I may have mentioned this before on your site, but when I was in Tennessee this past July, I made a stop at the Lodge factory store and went HAM in there. They have a bunch of second-quality pans for nearly half the price that I snapped up. The pans have barely noticeable cosmetic “flaws” but the performance quality is still the same. Lodge is excellent quality and cast iron will literally outlive us. They’re great heirloom pieces for Faye and Silas when they are adults, too.

    Also, I do have one Le Creuset enameled stock pot that was gifted to me by a friend. That pot gets the most use. Great article, kinda scared to watch that documentary though. Might be a good watch for Halloween, haha.

  • Reply Heidi October 23, 2018 at 11:18 pm

    Hi Erin! Now I’m wondering what you’ve chosen for baking sheets, loaf pan, cooling rack, other cooking/baking pans? I’ve known I’ve needed to replace some old coated bakeware and you and getting me to start to plan and budget to do so! Thanks!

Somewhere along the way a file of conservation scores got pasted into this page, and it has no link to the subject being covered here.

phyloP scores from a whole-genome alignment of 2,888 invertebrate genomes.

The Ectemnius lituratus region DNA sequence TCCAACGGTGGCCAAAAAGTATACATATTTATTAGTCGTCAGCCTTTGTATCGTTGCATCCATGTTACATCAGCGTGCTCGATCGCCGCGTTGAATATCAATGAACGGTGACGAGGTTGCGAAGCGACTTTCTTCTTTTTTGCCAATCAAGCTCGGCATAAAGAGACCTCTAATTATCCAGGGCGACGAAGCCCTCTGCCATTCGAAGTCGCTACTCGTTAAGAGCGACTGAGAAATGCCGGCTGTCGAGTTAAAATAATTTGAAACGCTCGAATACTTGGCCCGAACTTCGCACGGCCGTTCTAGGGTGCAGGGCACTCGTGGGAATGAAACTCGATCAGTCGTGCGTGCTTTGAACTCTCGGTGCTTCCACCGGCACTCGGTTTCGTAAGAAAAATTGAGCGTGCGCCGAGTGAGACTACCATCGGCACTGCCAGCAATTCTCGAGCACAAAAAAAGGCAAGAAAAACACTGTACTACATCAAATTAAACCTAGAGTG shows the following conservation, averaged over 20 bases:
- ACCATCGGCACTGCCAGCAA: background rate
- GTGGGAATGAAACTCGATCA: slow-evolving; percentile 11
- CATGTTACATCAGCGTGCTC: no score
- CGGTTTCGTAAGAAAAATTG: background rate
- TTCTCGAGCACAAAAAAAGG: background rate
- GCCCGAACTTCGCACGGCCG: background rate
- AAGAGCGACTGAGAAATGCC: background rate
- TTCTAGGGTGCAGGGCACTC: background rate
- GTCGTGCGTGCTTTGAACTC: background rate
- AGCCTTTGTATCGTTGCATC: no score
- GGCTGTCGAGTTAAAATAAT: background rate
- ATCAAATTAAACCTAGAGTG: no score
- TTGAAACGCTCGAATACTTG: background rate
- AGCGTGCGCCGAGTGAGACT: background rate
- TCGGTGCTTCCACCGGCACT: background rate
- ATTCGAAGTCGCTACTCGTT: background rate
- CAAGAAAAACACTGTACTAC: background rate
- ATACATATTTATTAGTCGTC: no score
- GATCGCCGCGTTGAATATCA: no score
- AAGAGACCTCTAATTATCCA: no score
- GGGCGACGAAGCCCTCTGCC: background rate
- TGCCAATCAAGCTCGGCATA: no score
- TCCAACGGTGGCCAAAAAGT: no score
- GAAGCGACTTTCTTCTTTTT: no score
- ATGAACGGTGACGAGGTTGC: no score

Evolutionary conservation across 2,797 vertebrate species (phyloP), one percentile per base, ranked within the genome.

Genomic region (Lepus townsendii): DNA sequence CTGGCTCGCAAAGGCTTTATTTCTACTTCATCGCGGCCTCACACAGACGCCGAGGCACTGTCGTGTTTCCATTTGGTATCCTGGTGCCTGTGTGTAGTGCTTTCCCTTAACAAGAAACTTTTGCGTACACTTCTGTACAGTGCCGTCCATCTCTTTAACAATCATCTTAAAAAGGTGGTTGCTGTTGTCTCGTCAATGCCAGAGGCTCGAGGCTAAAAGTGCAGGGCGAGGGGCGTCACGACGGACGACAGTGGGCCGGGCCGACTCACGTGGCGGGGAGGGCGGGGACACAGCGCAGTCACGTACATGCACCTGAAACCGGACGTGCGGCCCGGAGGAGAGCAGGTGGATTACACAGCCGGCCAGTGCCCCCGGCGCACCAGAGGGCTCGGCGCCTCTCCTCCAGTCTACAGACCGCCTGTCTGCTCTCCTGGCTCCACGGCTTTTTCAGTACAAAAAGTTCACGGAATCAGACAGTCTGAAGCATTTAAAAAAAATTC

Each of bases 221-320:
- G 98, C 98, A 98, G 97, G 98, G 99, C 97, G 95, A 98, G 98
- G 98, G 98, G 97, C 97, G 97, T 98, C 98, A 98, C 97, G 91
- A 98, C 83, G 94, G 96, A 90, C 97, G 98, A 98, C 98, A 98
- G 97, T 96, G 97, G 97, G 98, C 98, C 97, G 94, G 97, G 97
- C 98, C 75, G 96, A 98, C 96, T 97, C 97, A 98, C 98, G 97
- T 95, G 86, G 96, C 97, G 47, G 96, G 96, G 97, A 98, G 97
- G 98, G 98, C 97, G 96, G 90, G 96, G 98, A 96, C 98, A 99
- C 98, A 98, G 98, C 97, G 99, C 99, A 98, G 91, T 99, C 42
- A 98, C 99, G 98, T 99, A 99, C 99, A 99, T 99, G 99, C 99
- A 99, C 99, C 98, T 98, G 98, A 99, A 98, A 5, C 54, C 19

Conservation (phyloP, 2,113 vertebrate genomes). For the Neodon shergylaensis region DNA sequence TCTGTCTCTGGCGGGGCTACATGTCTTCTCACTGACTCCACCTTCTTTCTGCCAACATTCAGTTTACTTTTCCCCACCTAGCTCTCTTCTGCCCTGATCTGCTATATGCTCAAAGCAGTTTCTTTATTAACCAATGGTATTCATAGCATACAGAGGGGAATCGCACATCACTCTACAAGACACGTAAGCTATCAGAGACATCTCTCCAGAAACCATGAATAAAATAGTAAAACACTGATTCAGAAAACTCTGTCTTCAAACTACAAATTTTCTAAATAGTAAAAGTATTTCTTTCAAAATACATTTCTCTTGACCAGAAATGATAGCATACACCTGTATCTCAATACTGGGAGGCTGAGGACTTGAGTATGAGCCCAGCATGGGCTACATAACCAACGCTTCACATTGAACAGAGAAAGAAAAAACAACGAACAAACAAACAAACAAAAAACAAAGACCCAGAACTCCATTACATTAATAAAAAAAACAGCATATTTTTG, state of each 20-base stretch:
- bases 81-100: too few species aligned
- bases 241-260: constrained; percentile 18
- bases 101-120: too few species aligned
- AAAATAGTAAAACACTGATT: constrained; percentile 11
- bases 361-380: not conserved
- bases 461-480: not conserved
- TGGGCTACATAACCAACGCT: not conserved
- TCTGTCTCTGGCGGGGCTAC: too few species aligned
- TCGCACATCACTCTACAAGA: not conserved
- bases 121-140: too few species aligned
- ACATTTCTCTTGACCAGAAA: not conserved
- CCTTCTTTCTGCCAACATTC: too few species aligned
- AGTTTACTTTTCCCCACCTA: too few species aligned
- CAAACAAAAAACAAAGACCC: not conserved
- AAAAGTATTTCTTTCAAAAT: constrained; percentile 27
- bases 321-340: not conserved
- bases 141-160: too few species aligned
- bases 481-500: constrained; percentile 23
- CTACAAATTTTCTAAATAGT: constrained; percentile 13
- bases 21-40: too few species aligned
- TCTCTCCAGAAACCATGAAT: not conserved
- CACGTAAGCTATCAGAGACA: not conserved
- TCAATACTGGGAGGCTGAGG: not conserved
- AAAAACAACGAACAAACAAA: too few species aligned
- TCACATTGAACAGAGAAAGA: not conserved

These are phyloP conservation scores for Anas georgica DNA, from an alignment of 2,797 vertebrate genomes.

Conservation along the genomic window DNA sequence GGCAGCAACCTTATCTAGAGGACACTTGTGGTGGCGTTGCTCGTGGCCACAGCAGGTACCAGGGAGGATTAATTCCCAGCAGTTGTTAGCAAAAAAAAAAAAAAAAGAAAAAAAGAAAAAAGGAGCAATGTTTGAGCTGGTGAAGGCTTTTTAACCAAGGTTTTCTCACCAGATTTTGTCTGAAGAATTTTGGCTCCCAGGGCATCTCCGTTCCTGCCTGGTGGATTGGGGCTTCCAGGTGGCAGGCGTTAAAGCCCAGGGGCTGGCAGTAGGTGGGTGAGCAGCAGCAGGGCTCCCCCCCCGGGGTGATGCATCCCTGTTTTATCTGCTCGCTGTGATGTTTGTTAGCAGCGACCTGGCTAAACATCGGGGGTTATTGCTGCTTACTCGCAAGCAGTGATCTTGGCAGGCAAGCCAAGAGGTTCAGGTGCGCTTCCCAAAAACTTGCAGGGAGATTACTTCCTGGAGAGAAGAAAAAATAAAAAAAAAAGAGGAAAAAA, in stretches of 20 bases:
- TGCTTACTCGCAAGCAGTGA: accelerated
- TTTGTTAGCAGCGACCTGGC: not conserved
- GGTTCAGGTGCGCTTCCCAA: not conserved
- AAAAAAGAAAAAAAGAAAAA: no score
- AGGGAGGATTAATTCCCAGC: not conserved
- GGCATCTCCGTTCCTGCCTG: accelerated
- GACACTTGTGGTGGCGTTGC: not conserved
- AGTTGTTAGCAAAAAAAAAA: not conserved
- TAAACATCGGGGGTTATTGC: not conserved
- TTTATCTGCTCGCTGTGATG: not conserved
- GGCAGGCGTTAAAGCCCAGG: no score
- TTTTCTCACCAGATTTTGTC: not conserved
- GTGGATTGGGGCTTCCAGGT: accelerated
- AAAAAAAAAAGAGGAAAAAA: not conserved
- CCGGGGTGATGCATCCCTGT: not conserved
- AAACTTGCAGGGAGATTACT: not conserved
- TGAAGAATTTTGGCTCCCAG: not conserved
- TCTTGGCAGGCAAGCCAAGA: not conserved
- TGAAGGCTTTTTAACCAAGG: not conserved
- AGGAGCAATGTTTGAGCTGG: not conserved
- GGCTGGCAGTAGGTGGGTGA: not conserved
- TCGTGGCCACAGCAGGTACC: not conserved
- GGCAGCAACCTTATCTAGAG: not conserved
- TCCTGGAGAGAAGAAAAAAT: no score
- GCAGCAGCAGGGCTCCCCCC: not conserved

• Reply ERIN BOYLE October 24, 2018 at 7:36 am

      Ah, I know! We gave away cake pans and a bundt pan a few years ago and haven’t replaced them! Our loaf pans and sheet trays are uncoated, but I bought them locally and they don’t have branding so I’m not sure the make! A quick search online is making me think they’re aluminized steel and not stainless, as I’d thought. I have to do some more digging to try to figure it out!

      • Reply Emily October 24, 2018 at 9:41 am